3 comments:

Noah said...

My suspicion is that many of those Westerners who assume eternal LDP dominance are tacitly racist. They believe that it is the nature of Asian people to respect the ruling authority and fall in line. It is inconceivable to them that an Asian population would rise up and overthrow the Powers That Be. For the same reason, they believe the CCP will rule forever in China, the PAP in Singapore, etc.

History, of course, has clearly proven these people wrong, since there are plenty of examples of both revolution and reform in East Asia, from ancient times to modern-day Korea and Taiwan. The fall of the LDP will hopefully be a wake-up call to those who think East Asians are incapable of standing up.

Anonymous said...

So what is one example of reform rather than revolution in Japanese history?

D. said...

People who assume that the LDP will more than likely continue in power most certainly are not racist, unless one considers many Japanese to be racist themselves about themselves.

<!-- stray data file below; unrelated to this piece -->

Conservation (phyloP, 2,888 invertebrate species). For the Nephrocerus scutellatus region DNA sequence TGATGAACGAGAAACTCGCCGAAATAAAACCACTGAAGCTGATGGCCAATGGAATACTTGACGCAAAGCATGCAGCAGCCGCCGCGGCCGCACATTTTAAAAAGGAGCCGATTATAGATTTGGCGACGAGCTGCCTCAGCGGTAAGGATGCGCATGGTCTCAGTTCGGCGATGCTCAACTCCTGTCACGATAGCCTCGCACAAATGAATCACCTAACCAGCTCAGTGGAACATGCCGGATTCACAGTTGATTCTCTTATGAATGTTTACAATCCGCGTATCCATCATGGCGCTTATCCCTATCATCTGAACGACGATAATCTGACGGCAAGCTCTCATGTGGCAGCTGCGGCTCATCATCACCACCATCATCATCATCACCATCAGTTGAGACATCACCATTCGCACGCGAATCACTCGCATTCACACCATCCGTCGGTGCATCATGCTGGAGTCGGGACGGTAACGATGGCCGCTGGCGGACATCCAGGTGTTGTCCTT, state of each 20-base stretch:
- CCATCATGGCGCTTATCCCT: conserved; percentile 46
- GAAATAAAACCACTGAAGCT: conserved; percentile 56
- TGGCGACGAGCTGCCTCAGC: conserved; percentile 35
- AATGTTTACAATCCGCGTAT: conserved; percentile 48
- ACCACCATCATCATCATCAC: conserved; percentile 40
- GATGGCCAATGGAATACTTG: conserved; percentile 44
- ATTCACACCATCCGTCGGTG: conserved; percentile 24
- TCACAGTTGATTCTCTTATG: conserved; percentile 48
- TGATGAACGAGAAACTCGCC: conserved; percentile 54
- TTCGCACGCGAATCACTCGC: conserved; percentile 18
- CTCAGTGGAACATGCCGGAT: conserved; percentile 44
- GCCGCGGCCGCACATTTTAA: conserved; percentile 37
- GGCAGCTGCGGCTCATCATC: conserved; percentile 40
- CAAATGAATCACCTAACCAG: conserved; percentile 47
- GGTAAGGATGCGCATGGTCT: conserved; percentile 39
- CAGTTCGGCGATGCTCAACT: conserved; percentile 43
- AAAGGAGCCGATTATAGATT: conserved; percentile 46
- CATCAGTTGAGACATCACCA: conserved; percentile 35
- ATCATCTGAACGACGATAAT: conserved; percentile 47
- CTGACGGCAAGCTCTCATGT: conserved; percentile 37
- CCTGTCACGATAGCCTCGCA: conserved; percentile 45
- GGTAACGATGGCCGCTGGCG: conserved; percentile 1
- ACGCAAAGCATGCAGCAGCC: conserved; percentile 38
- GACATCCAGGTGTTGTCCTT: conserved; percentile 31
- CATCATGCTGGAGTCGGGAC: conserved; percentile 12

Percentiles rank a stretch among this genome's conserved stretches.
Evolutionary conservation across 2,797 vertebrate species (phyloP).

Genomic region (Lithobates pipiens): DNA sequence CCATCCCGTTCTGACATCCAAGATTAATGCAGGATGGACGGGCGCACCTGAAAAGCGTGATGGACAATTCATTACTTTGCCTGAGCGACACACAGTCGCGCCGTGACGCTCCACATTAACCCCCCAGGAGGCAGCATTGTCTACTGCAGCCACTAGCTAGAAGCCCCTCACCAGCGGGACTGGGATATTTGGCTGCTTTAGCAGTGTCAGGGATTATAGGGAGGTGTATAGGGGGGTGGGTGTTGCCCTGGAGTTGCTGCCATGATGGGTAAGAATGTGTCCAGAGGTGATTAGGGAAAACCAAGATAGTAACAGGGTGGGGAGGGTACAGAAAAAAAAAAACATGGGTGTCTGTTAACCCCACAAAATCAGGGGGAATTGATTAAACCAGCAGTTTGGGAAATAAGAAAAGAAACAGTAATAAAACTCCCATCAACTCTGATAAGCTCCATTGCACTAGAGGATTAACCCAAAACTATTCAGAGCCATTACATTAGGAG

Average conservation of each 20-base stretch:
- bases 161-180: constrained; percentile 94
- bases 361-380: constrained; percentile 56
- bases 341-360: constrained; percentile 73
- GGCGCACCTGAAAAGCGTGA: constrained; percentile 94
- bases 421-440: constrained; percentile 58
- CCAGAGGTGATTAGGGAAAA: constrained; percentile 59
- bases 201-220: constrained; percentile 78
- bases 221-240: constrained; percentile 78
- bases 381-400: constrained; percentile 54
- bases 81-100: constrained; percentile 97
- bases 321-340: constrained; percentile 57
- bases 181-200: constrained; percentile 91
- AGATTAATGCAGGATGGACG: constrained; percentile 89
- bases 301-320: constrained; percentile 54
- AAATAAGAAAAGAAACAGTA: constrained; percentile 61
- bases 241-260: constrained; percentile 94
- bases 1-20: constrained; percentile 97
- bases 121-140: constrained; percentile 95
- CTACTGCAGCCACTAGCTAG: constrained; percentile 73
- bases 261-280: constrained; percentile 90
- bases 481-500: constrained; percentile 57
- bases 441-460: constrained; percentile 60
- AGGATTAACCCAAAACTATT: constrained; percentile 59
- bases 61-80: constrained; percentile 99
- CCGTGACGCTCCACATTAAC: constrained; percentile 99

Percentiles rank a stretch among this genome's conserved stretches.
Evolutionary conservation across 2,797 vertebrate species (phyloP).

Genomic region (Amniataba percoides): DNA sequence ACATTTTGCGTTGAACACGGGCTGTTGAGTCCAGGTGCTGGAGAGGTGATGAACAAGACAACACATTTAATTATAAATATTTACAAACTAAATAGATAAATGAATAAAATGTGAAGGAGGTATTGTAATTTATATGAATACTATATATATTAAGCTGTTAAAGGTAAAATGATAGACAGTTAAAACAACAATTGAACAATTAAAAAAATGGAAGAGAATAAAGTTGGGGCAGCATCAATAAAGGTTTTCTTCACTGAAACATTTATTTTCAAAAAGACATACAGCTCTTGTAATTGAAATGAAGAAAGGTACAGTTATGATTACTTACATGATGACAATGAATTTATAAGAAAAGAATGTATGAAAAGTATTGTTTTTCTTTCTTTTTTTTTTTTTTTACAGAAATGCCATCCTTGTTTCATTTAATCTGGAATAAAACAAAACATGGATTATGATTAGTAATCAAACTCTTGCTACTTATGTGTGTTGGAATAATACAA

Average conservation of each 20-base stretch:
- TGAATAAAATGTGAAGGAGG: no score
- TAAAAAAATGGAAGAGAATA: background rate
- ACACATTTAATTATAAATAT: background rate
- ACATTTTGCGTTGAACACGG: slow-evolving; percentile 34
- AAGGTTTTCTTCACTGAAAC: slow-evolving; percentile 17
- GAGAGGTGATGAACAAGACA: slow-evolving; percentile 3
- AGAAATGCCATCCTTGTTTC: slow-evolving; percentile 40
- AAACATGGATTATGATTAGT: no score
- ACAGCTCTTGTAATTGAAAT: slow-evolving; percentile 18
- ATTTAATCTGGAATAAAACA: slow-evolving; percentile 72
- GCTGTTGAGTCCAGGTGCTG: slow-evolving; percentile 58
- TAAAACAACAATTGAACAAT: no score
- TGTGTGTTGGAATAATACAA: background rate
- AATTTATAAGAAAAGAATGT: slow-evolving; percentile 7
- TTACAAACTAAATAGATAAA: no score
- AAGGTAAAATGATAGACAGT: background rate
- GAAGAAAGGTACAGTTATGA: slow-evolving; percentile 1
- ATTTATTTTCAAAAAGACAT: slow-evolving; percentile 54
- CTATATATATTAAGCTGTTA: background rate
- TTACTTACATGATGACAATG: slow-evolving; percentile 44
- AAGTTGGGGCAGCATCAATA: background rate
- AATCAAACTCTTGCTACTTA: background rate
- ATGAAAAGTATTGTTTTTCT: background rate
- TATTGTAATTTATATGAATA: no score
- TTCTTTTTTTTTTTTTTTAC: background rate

One would have to search hard for a example of a revolution from below (citizens, subjects, peasants) in Japanese history. Reform from below? Hmmm. Can't recall any major reforms off the top of my head originating from the people, but perhaps that is just bigotry on my part.

The fact that the past does not predict the future is true, but so true that it is a truism.

I have not taken any polls, but I do not sense any big movement to overthrow the LDP from folks I talk to. There seemed to be more outrage in the late 80s when the LDP instituted the Consumption Tax. Many, including high level business executives, have told me that they prefer the DPJ, but still fear that it would damage the economy.

Will the LDP finally get thrown out for good and not just an election? Couldn't guess. What I do know is that many Western experts have been predicting that the LDP has been on its final legs for decades. Every election won or lost by the party has been said to show that it was losing power.

I'll just play it safe and say that the LDP's dominance will continue because I have heard this all before.

I sincerely hope that I am wrong. Perhaps that is being tacitly racist,though.